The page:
It is further preferred that the splicing head be equipped with yarn guide devices which assist in simplifying the insertion of yarn ends through the slot into the splicing chamber. Additionally, the splicing device may be provided with a cover for closing the splicing chamber during the splicing operation. The cover avoids undesired passage of the splicing air out of the chamber through the entrance slot before splicing air vortices form and further prevents undesired movement of individual fibers or even an entire yarn end out of the splicing chamber.

The cover of the splicing device may also include yarn holders for retaining the yarn ends within the splicing chamber. In the preferred embodiment, the yarn guide devices of the splicing head cover a portion of the cross-section of the splicing chamber at each end thereof while the yarn holders of the cover are arranged to cover part of the cross-section of the splicing chamber at each end left uncovered by the yarn guide devices. Thus, the yarn guide devices and the yarn holders cooperatively serve to insure that yarn ends inserted within the splicing chamber are positioned at the back side of the chamber opposite the entrance slot whereat the yarn ends are in the air emission zones of the air discharge passageways.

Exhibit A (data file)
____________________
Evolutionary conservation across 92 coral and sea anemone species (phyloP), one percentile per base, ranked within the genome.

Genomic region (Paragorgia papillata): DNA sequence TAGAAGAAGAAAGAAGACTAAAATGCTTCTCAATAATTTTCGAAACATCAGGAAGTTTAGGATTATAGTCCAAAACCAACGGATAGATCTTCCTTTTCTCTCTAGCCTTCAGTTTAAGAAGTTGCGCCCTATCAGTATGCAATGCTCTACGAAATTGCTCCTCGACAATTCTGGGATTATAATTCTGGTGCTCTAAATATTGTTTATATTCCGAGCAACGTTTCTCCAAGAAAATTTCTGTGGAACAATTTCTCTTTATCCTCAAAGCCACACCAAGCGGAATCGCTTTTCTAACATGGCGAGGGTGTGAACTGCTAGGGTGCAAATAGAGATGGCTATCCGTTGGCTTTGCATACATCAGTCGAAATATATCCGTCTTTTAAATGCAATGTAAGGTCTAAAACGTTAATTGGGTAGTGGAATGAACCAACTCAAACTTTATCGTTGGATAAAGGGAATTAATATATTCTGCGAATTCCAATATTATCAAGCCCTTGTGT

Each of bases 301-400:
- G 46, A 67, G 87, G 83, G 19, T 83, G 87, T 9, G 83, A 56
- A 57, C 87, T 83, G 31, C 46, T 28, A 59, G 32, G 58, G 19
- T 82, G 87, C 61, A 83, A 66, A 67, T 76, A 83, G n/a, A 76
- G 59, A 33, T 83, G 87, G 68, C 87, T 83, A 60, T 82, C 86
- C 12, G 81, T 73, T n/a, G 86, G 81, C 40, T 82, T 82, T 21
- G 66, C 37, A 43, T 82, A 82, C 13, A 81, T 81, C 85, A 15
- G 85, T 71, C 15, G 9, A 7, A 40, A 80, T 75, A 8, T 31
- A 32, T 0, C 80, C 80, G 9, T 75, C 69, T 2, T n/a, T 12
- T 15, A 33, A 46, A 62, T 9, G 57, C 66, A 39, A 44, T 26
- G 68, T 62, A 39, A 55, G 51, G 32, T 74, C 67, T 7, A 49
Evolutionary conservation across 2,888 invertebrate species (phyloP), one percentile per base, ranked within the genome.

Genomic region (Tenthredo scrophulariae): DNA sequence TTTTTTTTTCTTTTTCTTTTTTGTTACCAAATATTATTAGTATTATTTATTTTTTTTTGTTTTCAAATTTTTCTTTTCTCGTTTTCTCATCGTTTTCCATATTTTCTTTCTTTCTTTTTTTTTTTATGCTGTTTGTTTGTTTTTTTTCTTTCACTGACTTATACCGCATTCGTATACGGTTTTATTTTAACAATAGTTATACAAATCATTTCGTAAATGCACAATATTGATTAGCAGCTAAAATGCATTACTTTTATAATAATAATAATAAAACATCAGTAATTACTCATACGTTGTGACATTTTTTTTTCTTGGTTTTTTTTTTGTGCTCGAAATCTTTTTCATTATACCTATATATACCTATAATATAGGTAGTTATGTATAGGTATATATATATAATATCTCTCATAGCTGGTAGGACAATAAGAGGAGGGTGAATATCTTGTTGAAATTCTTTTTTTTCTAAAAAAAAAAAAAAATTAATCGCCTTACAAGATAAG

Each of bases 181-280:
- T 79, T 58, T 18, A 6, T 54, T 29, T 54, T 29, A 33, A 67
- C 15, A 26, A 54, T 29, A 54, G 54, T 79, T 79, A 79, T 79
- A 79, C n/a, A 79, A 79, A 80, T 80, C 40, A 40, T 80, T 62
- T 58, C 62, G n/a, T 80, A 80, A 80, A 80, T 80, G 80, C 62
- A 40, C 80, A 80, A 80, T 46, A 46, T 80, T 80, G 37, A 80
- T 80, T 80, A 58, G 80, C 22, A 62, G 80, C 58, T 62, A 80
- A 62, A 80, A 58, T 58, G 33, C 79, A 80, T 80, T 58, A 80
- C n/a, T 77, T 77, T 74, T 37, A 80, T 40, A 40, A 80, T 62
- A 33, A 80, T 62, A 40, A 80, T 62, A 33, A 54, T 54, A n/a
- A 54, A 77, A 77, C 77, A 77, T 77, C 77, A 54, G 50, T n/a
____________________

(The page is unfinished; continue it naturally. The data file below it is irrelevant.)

BRIEF DESCRIPTION OF THE DRAWINGS

FIG. 1 is a front elevational view of a yarn splicing device according to one embodiment of the present invention;

FIG. 2 is a top view of the splicing device of FIG. 1, shown partially in plan and partially in horizontal cross-section taken along line A--A of FIG. 1;

FIG. 3 is a vertical cross-sectional view of the splicing device of FIG. 1 taken along line B--B thereof;

FIG. 4 is a top plan view of another yarn splicing device according to a second embodiment of the present invention;

FIG. 5 is a front elevational view of the splicing device of FIG. 4;

FIG. 6 is a side view of the splicing device of FIG. 4, with the splicing head shown in elevation and the base in vertical cross-section; and

FIG. 7 is a longitudinal cross-sectional view of another embodiment of splicing head for a yarn splicing device according to the present invention.

DESCRIPTION OF THE PREFERRED EMBODIMENT

Referring now to the accompanying drawings and initially to FIGS. 1-3, a first embodiment of a yarn splicing device according to the present invention includes a splicing head 2 fastened to a base 1 by single screw 3. The splicing head 2 is formed by a monopartite body defining a longitudinal splicing chamber 4 of essentially circular cross-section which extends through the body at an oblique angle to vertical. A longitudinal slot 5 formed through the front of the splicing head 2 opens into the splicing chamber 4 to facilitate insertion of yarn ends to be spliced into the chamber 4.